One of my pet peeves is that many people in power regard wealth as static-you have it, or you don’t.
This fails to consider that some years you earn a heck of a lot, perhaps through some venture, increased effort, or what have you, while other years you make a lot less.
“ThewealthiestAmericans,” as the president calls them, aren’t like the rich guy with the monocle on the old Monopoly game board. Many are folks who have a few good years, are temporarily well-off, and, because of the tax system, aren’t as able to save as much from the good years as they should be.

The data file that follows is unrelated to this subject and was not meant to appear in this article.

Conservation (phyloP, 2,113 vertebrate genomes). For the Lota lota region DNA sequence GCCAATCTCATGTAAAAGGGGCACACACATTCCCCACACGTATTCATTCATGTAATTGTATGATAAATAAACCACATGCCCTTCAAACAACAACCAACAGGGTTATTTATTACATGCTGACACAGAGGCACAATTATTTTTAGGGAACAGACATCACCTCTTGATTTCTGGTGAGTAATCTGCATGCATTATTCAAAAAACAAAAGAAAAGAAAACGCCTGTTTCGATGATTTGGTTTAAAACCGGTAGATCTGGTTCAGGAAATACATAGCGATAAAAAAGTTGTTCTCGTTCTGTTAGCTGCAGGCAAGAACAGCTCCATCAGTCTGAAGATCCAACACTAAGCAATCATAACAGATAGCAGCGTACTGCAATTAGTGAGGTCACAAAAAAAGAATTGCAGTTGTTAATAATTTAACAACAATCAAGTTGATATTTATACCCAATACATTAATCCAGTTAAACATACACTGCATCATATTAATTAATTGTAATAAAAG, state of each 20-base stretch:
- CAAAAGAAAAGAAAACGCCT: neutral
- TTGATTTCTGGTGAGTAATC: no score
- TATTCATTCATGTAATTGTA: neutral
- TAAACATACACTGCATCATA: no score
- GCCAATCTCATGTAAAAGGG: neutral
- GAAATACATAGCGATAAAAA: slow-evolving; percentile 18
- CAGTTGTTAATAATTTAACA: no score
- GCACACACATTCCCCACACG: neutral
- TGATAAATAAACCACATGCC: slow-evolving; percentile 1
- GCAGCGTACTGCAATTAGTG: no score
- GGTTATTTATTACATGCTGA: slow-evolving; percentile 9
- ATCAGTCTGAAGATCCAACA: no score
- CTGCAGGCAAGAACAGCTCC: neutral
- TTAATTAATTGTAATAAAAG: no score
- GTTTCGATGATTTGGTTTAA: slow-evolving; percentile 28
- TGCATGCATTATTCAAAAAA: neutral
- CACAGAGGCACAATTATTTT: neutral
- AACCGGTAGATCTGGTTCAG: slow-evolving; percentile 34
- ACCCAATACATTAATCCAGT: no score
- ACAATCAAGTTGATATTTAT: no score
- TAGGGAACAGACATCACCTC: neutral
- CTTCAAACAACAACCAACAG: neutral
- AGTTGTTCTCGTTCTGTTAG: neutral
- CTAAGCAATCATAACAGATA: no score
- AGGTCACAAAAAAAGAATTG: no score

Victor Davis Hanson has an excellent piece on the transience of wealth:
The president is not interested in nuances. He does not care that 40 percent of Americans pay no income taxes, or that the top 1 percent of earners pay 40 percent of aggregate collected income-tax revenue. Yet many of the people in these brackets were not always so rich and probably won’t be for long. Top incomes are transient. Millions of Americans strive to reach them for a few years to provide for retirement, or college expenses, in the expectation that they will fade quickly. A quarter of a million dollars in annual compensation is great money in North Dakota, rather less so in Manhattan or the Bay Area.
The current administration and Congress seem to regard wealth as “unfairly allotted, ill gotten, and ill spent, and therefore should not be entirely one’s own.”
That world view is partly what drives our tax system.